Fred Ezeh, Abuja
As uncertainty trails the ongoing negotiation on Brexit, the Pro Vice-Chancellor, Global Engagement at the University of Portsmouth, United Kingdom, Prof. Chris Chang, has allayed the fears of some Nigerian students that the outcome of the brexit negotiation could have a devastating effect on their academic destinies.
Speaking to reporters in Abuja on Monday, Prof. Chang said that such reassurance and explanation was part of the reason for his maiden visit to Nigeria.
He added that his visit was also to strengthen the bond and fraternity among members of the Alumni of the university, and to also strengthen partnerships with officials of Tertiary Education Trust Fund (TETFund) and Niger Delta Development Commission (NDDC).
“No fewer than 200 Nigerian students enrol each year on undergraduate, postgraduate programmes in our September and January intakes. Majority of them are students sponsored by TETFund, NDDC and other funders,” he said.
“We have strong alumni in Nigeria with prominent people, notably the Inspector General of Police, Adamu Abubakar, the Chief Executive Officer, Centre for Satellite Technology Development, Prof. Spencer Onuh, among several others who could serve as pointers to the academic and non-academic qualities of the university.”
Chang maintained that UK institutions desire cultural and racial diversity, hence the decision of the UK government to reopen the post-study work opportunity for foreign students for two years.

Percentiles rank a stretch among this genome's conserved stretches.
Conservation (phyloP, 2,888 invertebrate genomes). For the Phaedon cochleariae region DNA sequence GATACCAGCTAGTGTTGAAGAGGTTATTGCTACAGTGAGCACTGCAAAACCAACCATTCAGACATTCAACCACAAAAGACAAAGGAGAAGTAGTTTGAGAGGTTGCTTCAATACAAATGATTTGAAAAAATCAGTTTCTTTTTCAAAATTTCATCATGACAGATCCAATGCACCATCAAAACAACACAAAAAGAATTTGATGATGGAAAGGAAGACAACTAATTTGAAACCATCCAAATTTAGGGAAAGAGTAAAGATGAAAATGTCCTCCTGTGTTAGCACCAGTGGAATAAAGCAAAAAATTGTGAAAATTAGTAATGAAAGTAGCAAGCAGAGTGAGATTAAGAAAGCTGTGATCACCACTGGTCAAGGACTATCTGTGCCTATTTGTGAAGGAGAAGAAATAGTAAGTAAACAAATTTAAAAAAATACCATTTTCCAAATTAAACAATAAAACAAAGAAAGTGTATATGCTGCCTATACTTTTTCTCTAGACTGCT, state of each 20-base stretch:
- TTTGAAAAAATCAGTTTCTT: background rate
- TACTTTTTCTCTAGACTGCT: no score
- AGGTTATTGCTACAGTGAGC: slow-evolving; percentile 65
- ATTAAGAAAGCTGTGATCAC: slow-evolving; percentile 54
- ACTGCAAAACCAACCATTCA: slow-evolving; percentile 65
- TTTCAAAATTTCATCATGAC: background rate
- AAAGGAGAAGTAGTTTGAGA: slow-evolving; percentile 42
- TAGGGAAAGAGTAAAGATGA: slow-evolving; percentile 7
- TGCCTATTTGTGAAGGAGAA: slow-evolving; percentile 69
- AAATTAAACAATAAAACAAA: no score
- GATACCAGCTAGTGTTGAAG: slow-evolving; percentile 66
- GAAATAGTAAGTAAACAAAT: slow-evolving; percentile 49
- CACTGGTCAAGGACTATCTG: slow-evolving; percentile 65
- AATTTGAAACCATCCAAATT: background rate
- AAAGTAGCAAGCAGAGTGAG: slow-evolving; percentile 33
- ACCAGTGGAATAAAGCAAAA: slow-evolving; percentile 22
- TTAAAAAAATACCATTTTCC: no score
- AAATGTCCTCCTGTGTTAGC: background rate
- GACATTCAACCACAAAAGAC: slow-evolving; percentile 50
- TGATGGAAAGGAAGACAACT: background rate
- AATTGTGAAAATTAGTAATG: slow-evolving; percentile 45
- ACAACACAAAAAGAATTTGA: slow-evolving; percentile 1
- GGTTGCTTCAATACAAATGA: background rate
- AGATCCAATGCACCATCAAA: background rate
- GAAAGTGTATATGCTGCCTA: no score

He said: “UK government strongly value relationships and partnership with global community, particularly Commonwealth countries. So, Brexit should not cause concerns for Nigerian students. There’s possibility that it could end in their favour.
“Howbeit, one thing I want to reassure Nigerian students is that Brexit has no negative effect on their academic destiny, because they are in UK to acquire education and skills for global relevance.
“Students from across the world are usually welcomed in the UK because we want diversity in UK universities that would create richness in culture and diversity.
“At the end of day, we are working in a global village and the ability to work across cultures with people of different ideologies, beliefs, social and religious dispositions, are some of the major skills we give our graduates. Their presence also enriches our concept of a global village,” Chang said.